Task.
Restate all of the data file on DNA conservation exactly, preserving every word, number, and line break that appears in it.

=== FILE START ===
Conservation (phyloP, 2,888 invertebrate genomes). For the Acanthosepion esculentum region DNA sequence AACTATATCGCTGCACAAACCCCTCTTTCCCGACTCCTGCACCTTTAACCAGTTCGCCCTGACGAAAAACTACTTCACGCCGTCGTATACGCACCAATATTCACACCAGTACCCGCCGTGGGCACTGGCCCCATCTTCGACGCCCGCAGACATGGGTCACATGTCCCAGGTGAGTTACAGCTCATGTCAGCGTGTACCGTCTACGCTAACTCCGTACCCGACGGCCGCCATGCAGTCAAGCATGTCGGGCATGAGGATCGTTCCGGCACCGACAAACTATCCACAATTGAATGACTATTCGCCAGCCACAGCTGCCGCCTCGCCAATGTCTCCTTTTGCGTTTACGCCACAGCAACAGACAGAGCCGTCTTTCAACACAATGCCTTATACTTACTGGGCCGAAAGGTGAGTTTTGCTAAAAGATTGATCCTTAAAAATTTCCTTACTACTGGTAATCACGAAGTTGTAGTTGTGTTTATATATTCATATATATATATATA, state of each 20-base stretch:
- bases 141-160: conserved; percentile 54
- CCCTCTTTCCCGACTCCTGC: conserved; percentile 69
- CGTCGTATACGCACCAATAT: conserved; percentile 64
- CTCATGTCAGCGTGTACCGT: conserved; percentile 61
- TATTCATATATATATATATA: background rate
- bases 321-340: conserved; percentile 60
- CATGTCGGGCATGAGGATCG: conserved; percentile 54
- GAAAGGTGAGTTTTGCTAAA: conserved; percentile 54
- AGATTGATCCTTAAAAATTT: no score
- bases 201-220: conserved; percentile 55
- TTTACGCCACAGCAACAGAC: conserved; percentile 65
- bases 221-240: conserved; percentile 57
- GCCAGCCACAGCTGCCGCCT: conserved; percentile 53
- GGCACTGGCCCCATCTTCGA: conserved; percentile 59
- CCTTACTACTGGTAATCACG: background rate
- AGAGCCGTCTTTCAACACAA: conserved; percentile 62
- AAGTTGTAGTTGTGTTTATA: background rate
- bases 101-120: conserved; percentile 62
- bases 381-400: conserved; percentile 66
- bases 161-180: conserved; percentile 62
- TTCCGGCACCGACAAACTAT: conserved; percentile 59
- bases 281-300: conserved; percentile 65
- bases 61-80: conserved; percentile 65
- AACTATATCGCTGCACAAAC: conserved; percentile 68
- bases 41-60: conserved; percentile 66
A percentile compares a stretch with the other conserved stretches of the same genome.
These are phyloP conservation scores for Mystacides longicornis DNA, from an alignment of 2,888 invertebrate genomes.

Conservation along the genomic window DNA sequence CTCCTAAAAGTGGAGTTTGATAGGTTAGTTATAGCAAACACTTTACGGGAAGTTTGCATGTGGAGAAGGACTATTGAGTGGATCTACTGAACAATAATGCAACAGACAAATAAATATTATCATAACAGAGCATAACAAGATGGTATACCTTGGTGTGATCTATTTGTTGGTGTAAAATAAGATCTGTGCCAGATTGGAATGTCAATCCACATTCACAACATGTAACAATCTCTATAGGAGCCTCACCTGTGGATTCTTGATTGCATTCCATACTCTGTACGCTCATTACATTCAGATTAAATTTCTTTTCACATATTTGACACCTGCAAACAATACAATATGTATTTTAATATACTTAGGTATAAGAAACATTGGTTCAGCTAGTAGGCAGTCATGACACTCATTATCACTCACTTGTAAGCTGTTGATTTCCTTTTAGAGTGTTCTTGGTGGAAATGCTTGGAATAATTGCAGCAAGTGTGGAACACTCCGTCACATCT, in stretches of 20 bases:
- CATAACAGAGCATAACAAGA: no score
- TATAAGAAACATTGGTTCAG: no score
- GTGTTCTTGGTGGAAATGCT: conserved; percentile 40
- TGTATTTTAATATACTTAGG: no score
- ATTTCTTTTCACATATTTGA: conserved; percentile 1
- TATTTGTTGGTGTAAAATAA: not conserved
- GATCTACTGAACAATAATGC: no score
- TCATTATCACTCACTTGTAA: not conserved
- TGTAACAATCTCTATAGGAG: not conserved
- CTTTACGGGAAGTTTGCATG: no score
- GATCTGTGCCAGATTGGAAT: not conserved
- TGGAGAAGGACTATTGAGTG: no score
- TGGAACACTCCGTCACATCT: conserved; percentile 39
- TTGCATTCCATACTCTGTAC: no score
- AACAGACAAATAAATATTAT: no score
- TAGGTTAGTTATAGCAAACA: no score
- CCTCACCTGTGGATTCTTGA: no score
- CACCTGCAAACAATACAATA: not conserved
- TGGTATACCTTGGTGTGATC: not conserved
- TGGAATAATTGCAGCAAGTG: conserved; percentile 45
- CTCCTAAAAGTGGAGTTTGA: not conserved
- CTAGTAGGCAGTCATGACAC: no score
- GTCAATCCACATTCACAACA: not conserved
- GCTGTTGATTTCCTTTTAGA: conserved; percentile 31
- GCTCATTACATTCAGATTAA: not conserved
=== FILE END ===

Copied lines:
Conservation (phyloP, 2,888 invertebrate genomes). For the Acanthosepion esculentum region DNA sequence AACTATATCGCTGCACAAACCCCTCTTTCCCGACTCCTGCACCTTTAACCAGTTCGCCCTGACGAAAAACTACTTCACGCCGTCGTATACGCACCAATATTCACACCAGTACCCGCCGTGGGCACTGGCCCCATCTTCGACGCCCGCAGACATGGGTCACATGTCCCAGGTGAGTTACAGCTCATGTCAGCGTGTACCGTCTACGCTAACTCCGTACCCGACGGCCGCCATGCAGTCAAGCATGTCGGGCATGAGGATCGTTCCGGCACCGACAAACTATCCACAATTGAATGACTATTCGCCAGCCACAGCTGCCGCCTCGCCAATGTCTCCTTTTGCGTTTACGCCACAGCAACAGACAGAGCCGTCTTTCAACACAATGCCTTATACTTACTGGGCCGAAAGGTGAGTTTTGCTAAAAGATTGATCCTTAAAAATTTCCTTACTACTGGTAATCACGAAGTTGTAGTTGTGTTTATATATTCATATATATATATATA, state of each 20-base stretch:
- bases 141-160: conserved; percentile 54
- CCCTCTTTCCCGACTCCTGC: conserved; percentile 69
- CGTCGTATACGCACCAATAT: conserved; percentile 64
- CTCATGTCAGCGTGTACCGT: conserved; percentile 61
- TATTCATATATATATATATA: background rate
- bases 321-340: conserved; percentile 60
- CATGTCGGGCATGAGGATCG: conserved; percentile 54
- GAAAGGTGAGTTTTGCTAAA: conserved; percentile 54
- AGATTGATCCTTAAAAATTT: no score
- bases 201-220: conserved; percentile 55
- TTTACGCCACAGCAACAGAC: conserved; percentile 65
- bases 221-240: conserved; percentile 57
- GCCAGCCACAGCTGCCGCCT: conserved; percentile 53
- GGCACTGGCCCCATCTTCGA: conserved; percentile 59
- CCTTACTACTGGTAATCACG: background rate
- AGAGCCGTCTTTCAACACAA: conserved; percentile 62
- AAGTTGTAGTTGTGTTTATA: background rate
- bases 101-120: conserved; percentile 62
- bases 381-400: conserved; percentile 66
- bases 161-180: conserved; percentile 62
- TTCCGGCACCGACAAACTAT: conserved; percentile 59
- bases 281-300: conserved; percentile 65
- bases 61-80: conserved; percentile 65
- AACTATATCGCTGCACAAAC: conserved; percentile 68
- bases 41-60: conserved; percentile 66
A percentile compares a stretch with the other conserved stretches of the same genome.
These are phyloP conservation scores for Mystacides longicornis DNA, from an alignment of 2,888 invertebrate genomes.

Conservation along the genomic window DNA sequence CTCCTAAAAGTGGAGTTTGATAGGTTAGTTATAGCAAACACTTTACGGGAAGTTTGCATGTGGAGAAGGACTATTGAGTGGATCTACTGAACAATAATGCAACAGACAAATAAATATTATCATAACAGAGCATAACAAGATGGTATACCTTGGTGTGATCTATTTGTTGGTGTAAAATAAGATCTGTGCCAGATTGGAATGTCAATCCACATTCACAACATGTAACAATCTCTATAGGAGCCTCACCTGTGGATTCTTGATTGCATTCCATACTCTGTACGCTCATTACATTCAGATTAAATTTCTTTTCACATATTTGACACCTGCAAACAATACAATATGTATTTTAATATACTTAGGTATAAGAAACATTGGTTCAGCTAGTAGGCAGTCATGACACTCATTATCACTCACTTGTAAGCTGTTGATTTCCTTTTAGAGTGTTCTTGGTGGAAATGCTTGGAATAATTGCAGCAAGTGTGGAACACTCCGTCACATCT, in stretches of 20 bases:
- CATAACAGAGCATAACAAGA: no score
- TATAAGAAACATTGGTTCAG: no score
- GTGTTCTTGGTGGAAATGCT: conserved; percentile 40
- TGTATTTTAATATACTTAGG: no score
- ATTTCTTTTCACATATTTGA: conserved; percentile 1
- TATTTGTTGGTGTAAAATAA: not conserved
- GATCTACTGAACAATAATGC: no score
- TCATTATCACTCACTTGTAA: not conserved
- TGTAACAATCTCTATAGGAG: not conserved
- CTTTACGGGAAGTTTGCATG: no score
- GATCTGTGCCAGATTGGAAT: not conserved
- TGGAGAAGGACTATTGAGTG: no score
- TGGAACACTCCGTCACATCT: conserved; percentile 39
- TTGCATTCCATACTCTGTAC: no score
- AACAGACAAATAAATATTAT: no score
- TAGGTTAGTTATAGCAAACA: no score
- CCTCACCTGTGGATTCTTGA: no score
- CACCTGCAAACAATACAATA: not conserved
- TGGTATACCTTGGTGTGATC: not conserved
- TGGAATAATTGCAGCAAGTG: conserved; percentile 45
- CTCCTAAAAGTGGAGTTTGA: not conserved
- CTAGTAGGCAGTCATGACAC: no score
- GTCAATCCACATTCACAACA: not conserved
- GCTGTTGATTTCCTTTTAGA: conserved; percentile 31
- GCTCATTACATTCAGATTAA: not conserved